My father was a world war two vet in the Pacific theatre. A pilot on photographic missions he earned his wings at nineteen–straight out of high school.
We met my mother at her sorority house Northwestern University Chicago as he played the piano pass time downstairs waiting for a friend.
She heard his rendition of Tea for Two and was drawn like the music lover she was.
Mom passed away at home in August of 2007 before her Alzheimer’s could rob her of all her memories.
My only sibling, a brother, followed her in June of 2008–a victim of his nicotine addiction.
Dad passed in March 2010 in the final cruel stages of the neurological thief — Parkinson’s disease.
In the span of two and a half years my family of origin was lost. It drew a curtain of sadness over my life.
Today I went to visit the care home for the elderly and infirmed where my father spent his last year. It is the first time I have been back since he passed. It was lovely to see the care providers and other residents. I am humbled by the level of love they provided day in and out. I watched over my parents as they were robbed of their faculties and know intimately the emotional and physical demands of care providers. Until dad could not move from wheelchair to bed, he remained in his home of thirty five years. It is one of life’s most difficult decisions to know when elders can not be served best in their homes.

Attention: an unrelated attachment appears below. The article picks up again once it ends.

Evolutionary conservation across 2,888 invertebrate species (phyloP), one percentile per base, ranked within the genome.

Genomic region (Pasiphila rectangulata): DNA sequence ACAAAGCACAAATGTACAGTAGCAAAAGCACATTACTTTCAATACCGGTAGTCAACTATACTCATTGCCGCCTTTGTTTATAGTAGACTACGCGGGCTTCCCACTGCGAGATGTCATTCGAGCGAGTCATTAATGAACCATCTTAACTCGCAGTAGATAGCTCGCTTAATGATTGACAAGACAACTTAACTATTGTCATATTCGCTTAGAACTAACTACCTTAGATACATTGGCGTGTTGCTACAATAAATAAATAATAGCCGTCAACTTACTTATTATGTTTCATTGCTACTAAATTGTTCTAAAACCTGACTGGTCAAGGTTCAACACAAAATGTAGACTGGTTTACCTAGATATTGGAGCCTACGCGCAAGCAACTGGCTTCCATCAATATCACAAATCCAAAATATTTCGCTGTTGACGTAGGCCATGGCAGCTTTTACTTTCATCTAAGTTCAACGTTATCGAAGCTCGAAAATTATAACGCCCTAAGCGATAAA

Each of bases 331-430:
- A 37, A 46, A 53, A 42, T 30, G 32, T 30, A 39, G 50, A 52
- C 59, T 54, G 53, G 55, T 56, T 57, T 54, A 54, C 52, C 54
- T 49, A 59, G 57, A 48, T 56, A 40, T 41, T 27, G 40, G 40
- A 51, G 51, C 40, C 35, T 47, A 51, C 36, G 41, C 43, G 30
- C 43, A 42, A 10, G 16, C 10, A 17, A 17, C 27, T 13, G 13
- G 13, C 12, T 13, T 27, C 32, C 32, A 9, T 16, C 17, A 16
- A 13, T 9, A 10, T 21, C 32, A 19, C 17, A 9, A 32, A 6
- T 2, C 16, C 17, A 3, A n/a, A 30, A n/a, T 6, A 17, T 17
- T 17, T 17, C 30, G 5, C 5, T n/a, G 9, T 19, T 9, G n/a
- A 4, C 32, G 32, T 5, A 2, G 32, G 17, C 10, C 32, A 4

The care home in which he resided is a magical place. It is a private home in which a maximum of six resident may be cared for at any given time
It sits on a hill overlooking the sea in the most beautiful part of the Palos Verdes Peninsula, Los Angeles.
Today I met the new residents and their families. They were having a birthday party for one of the elders. As we sat in the back garden overlooking the sea, two biplanes–Stearman–the same sort my father trained in as a 19 year old in World War two, flew overhead–out over the sea.
They nearly touched wings as they moved in perfect formation. It was as though my parents were saying hello to me–and farewell. Such a moment, such a vision etched permanently in mind.
There is a hole in my life now that is unfilled, but the loss has also given me such a great appreciation for life. To enjoy every day-every moment. To see what I wish they could see–what we could share together–what I now see for them and for those who might be touched by my world through the vehicle of my words.
Such was the color of my day. Bittersweet–rich. I hope yours did not pass without notice and deep gratitude. There is so much beauty and wonder in every leaf, face and sunrise. This life is a rainbow of experience.
There is no problem or challenge so big or difficult that it should color your world gray.